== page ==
It doesn’t seem that long ago since Facebook beat Myspace in the social networking battle, yet now it’s Facebook that could be in danger of being beaten thanks to the alternative social network sites available.
Whether this shift in social networking is due to the age-old argument that Facebook becomes uncool once your parents join up, we’re not sure; however, there is no denying that other sites are on the rise and giving Facebook reason to pause and rethink their strategy.
A recent study by Pew Internet & American Life Project has discovered that, while 94 percent of teenagers still have their Facebook account, they’re using it less and more carefully.
Furthermore, it was revealed that teens are more likely to edit and change their previous posts to better accommodate any privacy changes they’ve made.
So, although teenagers might still be using Facebook for a “family picnic” type experience, more often than not they’re moving to alternative social network sites to make more traditional status updates and posts. Most notable of this type of behavior is microblogging.
For all that don’t speak the language of bloggers, this term refers to short entries or post updates on someone’s social network site. In doing this, the users still gets to put themselves out there on the web but without having to resort to incredibly long posts. This can be seen in the rise of Tumblr and Pheed; both sites seem to promote self-expression over the ‘life-casting’ that so often fills our Facebook news feed.
However, now that Yahoo has bought Tumblr, only time will tell if it maintains its large number of users or whether they will jump ship and find somewhere else.
Although these sites aren’t necessarily teen dominated, there is a clear difference in posting style between Tumblr and Facebook. However, the social network site that has seen its teen users double is none-other than Twitter, which hardly seems surprising given that a tweet can only be a 100+ characters long.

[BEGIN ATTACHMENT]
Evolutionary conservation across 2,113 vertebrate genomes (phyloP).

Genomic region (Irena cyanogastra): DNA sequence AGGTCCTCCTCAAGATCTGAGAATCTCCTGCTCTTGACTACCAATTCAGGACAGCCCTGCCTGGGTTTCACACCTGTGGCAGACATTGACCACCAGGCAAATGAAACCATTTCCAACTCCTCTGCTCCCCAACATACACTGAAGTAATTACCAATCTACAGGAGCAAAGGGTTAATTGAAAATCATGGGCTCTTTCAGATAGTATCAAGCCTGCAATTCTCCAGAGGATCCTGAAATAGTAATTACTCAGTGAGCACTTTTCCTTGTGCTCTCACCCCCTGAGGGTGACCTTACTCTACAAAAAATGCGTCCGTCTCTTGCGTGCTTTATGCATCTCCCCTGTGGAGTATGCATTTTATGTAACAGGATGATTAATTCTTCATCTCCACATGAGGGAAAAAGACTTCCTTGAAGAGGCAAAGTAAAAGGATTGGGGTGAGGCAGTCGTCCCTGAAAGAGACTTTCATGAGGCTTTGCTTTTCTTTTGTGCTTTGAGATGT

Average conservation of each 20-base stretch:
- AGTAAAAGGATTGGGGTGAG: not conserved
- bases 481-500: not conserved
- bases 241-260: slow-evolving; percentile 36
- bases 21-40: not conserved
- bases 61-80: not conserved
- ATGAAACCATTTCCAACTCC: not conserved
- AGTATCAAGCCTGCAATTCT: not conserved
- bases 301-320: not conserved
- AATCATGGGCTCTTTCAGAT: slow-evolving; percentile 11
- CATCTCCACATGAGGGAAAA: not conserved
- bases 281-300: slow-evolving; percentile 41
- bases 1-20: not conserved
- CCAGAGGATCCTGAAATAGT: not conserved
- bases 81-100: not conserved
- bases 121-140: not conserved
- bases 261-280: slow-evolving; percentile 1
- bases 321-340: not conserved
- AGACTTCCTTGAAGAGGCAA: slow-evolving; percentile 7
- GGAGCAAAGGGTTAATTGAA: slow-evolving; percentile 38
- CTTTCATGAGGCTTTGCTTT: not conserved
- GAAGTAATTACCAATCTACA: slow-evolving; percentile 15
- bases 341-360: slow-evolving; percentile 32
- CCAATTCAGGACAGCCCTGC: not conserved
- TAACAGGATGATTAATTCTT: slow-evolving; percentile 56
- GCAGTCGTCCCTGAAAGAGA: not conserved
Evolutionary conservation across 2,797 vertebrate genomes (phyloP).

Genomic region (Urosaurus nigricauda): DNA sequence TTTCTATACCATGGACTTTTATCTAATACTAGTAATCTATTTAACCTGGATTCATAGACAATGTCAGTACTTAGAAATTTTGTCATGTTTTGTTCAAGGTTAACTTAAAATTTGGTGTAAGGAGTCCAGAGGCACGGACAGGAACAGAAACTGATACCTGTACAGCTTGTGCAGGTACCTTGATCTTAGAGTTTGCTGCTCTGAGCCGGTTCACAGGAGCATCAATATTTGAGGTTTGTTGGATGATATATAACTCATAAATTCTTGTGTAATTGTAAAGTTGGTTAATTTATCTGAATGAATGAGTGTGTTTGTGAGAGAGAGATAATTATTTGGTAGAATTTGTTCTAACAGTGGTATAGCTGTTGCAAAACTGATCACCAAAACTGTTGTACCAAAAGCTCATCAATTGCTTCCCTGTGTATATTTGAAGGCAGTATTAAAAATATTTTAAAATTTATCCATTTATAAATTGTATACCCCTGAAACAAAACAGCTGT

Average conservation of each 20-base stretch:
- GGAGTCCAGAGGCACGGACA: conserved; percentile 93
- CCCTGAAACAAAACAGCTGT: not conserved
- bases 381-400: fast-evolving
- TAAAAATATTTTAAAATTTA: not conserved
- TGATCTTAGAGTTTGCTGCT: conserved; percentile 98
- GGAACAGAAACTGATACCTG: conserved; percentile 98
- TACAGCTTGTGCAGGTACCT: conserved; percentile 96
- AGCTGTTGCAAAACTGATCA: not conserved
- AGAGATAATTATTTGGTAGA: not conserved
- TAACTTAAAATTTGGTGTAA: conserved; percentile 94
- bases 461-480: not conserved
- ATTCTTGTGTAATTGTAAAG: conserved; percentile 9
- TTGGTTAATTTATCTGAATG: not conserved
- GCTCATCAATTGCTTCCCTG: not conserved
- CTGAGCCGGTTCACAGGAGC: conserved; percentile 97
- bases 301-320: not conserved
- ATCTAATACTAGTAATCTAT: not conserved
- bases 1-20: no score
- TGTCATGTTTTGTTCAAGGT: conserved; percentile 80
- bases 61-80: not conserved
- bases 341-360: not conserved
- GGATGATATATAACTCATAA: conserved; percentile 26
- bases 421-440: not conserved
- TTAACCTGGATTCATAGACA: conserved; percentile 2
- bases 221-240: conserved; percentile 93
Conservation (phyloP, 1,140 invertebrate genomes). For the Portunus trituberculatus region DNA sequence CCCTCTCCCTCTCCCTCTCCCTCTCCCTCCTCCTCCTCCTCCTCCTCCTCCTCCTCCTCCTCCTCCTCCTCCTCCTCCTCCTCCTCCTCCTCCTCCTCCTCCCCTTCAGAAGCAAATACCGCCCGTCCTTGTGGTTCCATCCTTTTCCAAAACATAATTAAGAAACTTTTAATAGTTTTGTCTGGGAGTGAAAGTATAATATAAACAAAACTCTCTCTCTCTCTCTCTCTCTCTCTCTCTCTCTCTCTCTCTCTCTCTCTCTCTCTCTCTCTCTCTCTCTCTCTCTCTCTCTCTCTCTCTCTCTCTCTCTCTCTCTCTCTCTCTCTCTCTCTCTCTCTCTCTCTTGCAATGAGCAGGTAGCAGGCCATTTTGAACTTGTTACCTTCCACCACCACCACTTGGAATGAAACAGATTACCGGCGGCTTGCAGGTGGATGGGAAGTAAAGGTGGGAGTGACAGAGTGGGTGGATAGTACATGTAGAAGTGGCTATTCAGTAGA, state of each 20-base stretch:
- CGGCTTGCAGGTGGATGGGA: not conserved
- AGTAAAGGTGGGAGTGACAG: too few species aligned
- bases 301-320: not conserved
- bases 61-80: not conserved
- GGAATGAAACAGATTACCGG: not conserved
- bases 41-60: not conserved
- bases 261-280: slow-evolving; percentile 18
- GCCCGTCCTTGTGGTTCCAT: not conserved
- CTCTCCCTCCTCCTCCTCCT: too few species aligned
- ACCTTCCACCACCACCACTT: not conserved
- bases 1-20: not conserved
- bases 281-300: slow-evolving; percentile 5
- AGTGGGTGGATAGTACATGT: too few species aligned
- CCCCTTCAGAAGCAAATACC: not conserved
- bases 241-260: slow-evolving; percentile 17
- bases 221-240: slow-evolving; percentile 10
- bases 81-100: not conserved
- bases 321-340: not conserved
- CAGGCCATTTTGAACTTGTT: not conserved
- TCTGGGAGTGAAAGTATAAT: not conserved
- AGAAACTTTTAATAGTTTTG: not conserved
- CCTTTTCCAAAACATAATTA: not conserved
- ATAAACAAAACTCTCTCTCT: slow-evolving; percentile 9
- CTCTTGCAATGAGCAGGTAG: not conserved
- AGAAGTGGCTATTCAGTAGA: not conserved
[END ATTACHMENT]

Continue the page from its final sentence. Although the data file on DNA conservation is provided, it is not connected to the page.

In addition to this, the younger generation of users seem far more public in their postings than they do on Facebook, for example, while many have now altered their Facebook setting to keep their posts amongst friends and family. However, Twitter users are less likely to do this, with just 24 percent actually making their accounts private.
Alongside side microblogging sites, you also have image sharing from Instagram and Snapchat. The beauty of Instagram, for anyone who isn’t sure what it’s all about (are there really many of you out there?), it let’s you share photos and add cool filters to make them look better.
While that definitely won over a lot of teenagers and young adults, it soon generated an older following, which could be seen as a reason why Snapchat was born. This image sharing site has a slight difference: It lets you send a pic which then “self-destructs” after being viewed.
Maybe Sofia Vergara should have used a social network site similar to Snapchat rather than Twitter. That way, her revealing pics might not have been so widely known.
After photos like that and others get uncovered everyday, it’s no wonder Snapchat is a favorite among teens because it allows them a sense of privacy in what they post; however, please bear in mind that it only takes a second to print screen an image. Just because something says your pic has been deleted doesn’t mean someone hasn’t been smart enough to save the image.
All warnings aside though, there is no doubt that alternative social network sites are on the rise and eager to overtake Facebook in the social networking race.
[Image via Shutterstock]